Pope Francis made another appeal for peace in Ukraine at the end of the Angelus on Sunday, 13 February. Earlier, he had reflected on the the day’s Gospel passage of Luke on the Beatitudes. The following is a translation of the Holy Father’s words which he shared in Italian with the faithful gathered in Saint Peter’s Square.
Dear Brothers and Sisters,
At the centre of the Gospel of today’s Liturgy are the Beatitudes (cf. Lk 6:20-23). It is interesting to note that despite being surrounded by a great crowd, Jesus, proclaims them by addressing “his disciples” (v. 20). He speaks to the disciples. Indeed, the Beatitudes define the identity of the disciple of Jesus. They may sound strange, almost incomprehensible to those who are not disciples; whereas, if we ask ourselves what a disciple of Jesus is like, the answer is precisely the Beatitudes. Let us take a look at the first one which is the basis for all the other ones: “Blessed are you poor, for yours is the Kingdom of God” (v. 20). Blessed are you poor. Jesus says two things of his people: that they are blessed and that they are poor; indeed, that they are blessed because they are poor.
In what sense? In the sense that Jesus’ disciples do not find their joy in money, power, or other material goods; but in the gifts they receive every day from God: life, creation, brothers and sisters, and so on. These are gifts of life. They are content to share even the goods they possess, because they live according to the logic of God. And what is the logic of God? Gratuitousness. The disciple has learned to live in gratuitousness. This poverty is also an attitude towards the meaning of life, because Jesus’ disciples do not think they possess it, that they already know everything, but rather they know they must learn every day. And this is poverty: the awareness of having to learn every day. Because they have this attitude, Jesus’ disciples are humble, open people, far from prejudice and inflexibility.
There was a good example in last Sunday’s Gospel reading: Simon Peter, an expert fisherman, accepts Jesus’ invitation to cast his nets at an unusual time, and then, filled with wonder at the miraculous catch, he leaves the boat and all his goods to follow the Lord. Peter shows himself to be docile by leaving everything, and in this way, he becomes a disciple. Instead, those who are too attached to their own ideas and their own securities, find it difficult to truly follow Jesus. They follow him a little, only in those things in which “I agree with him and he agrees with me”, but then, as far as the rest is concerned, it goes no further. And this is not a disciple. And so, they fall into sadness. They become sad because things don’t add up, because reality escapes their thinking patterns and they find they are dissatisfied. Disciples, on the other hand, know how to question themselves, how to humbly seek God every day, and this allows them to delve into reality, grasping its richness and complexity.
In other words, the disciple accepts the paradox of the Beatitudes: they declare that those who are poor, who lack many things and recognize this, are blessed, that is, happy. Humanly speaking, we are inclined to think in another way: happy are those who are rich, with many goods, who receive plaudits and are the envy of many, who have all the certainties. But this is a worldly mindset, it is not the way of thinking of the Beatitudes! Jesus, on the contrary, declares worldly success to be a failure, since it is based on a selfishness that inflates and then leaves the heart empty. Faced with the paradox of the Beatitudes, disciples allow themselves to be challenged, aware that it is not God who must enter into our mindset, but we into his. This requires a journey, sometimes wearisome, but always accompanied by joy. Because the disciple of Jesus is joyful, with the joy that comes from Jesus. Because, let us remember, the first word Jesus says is: blessed, hence the name of the Beatitudes. This is the synonym of being disciples of Jesus. By freeing us from the slavery of self-centredness, the Lord breaks our closures, dissolves our hardness, and opens up to us true happiness, which is often found where we do not expect it to be. It is he who guides our life, not us, with our preconceptions and our demands. Disciples, in the end, are those who let themselves be led by Jesus, who open their heart to Jesus, who listen to him and follow his path.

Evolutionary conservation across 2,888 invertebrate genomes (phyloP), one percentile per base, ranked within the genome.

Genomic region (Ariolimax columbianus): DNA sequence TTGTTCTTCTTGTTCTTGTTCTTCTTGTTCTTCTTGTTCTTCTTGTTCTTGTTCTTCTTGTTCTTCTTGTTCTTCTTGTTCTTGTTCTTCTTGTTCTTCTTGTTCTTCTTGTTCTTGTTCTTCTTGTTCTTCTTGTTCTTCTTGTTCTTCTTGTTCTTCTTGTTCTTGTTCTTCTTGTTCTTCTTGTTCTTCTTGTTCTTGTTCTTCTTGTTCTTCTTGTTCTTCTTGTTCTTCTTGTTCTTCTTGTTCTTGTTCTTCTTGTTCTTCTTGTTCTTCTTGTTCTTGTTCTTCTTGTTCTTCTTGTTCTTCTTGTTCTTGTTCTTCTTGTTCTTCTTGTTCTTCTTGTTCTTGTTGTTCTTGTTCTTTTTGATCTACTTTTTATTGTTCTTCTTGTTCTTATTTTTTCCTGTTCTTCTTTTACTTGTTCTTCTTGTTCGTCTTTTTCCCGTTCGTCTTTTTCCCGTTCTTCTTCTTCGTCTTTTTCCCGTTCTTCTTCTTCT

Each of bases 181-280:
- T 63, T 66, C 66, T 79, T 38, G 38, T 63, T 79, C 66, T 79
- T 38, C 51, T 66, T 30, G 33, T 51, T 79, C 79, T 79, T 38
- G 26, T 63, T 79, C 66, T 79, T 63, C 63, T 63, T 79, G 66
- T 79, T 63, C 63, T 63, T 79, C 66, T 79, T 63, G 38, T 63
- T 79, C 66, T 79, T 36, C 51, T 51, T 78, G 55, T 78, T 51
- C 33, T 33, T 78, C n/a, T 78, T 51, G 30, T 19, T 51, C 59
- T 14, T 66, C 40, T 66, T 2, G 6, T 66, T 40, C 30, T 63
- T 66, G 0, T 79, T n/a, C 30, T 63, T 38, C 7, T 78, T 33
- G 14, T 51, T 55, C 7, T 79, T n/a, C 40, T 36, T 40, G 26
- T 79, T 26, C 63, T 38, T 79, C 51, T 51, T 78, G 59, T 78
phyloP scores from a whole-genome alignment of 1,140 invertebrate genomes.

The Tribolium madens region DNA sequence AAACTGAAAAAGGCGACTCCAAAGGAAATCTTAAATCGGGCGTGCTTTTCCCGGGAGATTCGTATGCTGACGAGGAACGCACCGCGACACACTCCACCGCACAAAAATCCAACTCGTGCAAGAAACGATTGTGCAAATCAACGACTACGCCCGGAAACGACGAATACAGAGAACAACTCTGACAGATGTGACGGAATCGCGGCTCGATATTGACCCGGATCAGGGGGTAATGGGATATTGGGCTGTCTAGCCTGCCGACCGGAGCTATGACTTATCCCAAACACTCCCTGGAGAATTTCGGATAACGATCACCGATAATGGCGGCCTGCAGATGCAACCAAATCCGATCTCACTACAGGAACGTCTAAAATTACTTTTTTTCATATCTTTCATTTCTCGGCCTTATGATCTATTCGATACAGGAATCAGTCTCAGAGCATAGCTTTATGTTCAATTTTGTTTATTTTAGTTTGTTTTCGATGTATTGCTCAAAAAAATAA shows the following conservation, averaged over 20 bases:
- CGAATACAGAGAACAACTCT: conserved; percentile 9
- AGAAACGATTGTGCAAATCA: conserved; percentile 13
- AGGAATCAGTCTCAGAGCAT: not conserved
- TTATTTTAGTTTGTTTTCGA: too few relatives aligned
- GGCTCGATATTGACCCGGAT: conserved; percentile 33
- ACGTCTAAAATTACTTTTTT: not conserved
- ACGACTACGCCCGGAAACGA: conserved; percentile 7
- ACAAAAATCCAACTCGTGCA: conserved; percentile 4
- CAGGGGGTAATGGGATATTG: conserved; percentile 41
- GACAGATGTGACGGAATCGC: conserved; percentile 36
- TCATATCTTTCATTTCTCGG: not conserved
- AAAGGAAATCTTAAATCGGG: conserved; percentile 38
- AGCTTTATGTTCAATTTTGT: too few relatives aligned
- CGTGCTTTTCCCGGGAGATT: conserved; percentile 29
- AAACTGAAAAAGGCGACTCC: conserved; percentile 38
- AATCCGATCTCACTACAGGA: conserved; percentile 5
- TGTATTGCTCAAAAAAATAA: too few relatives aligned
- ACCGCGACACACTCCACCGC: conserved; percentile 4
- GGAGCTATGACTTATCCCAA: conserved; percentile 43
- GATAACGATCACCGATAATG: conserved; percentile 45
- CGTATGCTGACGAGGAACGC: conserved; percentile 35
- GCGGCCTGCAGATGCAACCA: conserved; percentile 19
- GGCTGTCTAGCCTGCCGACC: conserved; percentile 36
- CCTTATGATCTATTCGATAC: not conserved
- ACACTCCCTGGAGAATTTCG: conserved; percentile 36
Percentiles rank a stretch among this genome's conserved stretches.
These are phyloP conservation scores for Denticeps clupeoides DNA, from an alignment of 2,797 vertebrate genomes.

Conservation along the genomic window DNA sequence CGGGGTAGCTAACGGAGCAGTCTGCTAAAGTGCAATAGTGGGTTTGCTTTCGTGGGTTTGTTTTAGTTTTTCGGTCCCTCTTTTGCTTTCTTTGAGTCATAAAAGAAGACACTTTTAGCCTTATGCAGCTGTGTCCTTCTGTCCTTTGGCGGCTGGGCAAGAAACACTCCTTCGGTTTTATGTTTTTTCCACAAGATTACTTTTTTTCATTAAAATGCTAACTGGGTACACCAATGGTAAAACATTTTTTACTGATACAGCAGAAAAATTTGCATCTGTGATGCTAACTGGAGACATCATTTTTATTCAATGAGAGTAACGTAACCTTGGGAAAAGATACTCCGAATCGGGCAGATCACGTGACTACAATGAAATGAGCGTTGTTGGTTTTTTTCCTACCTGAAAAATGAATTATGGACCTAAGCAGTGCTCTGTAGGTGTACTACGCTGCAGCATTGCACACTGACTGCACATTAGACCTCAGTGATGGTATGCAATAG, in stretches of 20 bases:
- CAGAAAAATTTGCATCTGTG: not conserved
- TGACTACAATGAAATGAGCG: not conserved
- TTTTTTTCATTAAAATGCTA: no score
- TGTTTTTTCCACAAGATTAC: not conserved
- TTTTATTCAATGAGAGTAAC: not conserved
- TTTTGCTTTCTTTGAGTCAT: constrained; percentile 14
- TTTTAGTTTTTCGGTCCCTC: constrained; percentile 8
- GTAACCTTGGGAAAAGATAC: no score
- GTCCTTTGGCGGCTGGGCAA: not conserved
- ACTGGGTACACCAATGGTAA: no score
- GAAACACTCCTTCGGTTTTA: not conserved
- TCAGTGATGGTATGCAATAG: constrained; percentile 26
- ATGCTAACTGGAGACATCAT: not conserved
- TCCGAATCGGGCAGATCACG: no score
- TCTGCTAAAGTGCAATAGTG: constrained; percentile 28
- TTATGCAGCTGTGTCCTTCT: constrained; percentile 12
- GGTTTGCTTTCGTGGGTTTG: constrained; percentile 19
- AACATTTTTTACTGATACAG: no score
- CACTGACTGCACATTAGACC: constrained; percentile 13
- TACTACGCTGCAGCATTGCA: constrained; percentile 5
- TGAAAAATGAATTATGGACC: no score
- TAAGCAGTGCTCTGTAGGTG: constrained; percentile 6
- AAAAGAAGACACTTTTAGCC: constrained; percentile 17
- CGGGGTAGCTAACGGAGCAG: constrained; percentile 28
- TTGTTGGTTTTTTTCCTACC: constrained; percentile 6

We might then ask ourselves: do I — each one of us — have the disciple’s readiness? Or do I behave with the rigidity of one who believes him or herself to be right, who feels decent, who feels they have already arrived? Do I allow myself to be “inwardly unhinged” by the paradox of the Beatitudes, or do I stay within the confines of my own ideas? And then, with the logic of the Beatitudes, setting aside the hardships and difficulties, do I feel the joy of following Jesus? This is the decisive trait of the disciple: the joy of the heart. Let us not forget the joy of the heart. This is the touchstone for knowing if a person is a disciple: does he or she have joy in their heart? Do I have joy in my heart? This is the point.
May Our Lady, the first disciple of the Lord, help us live as open and joyful disciples.
After the Angelus, the Holy Father continued:
Dear brothers and sisters, the news from Ukraine is very worrying. I entrust every effort for peace to the intercession of the Virgin Mary and to the conscience of the political leaders. Let us pray in silence.
I heartily greet you all: people of Rome and pilgrims from Italy and from various countries.
In particular, I greet the faithful of Funchal and Estreito de Câmara de Lobos, on the Island of Madeira, Portugal, as well as those from Perugia and Catanzaro.
I wish you all a happy Sunday. Please, do not forget to pray for me. Enjoy your lunch, and Arrivederci!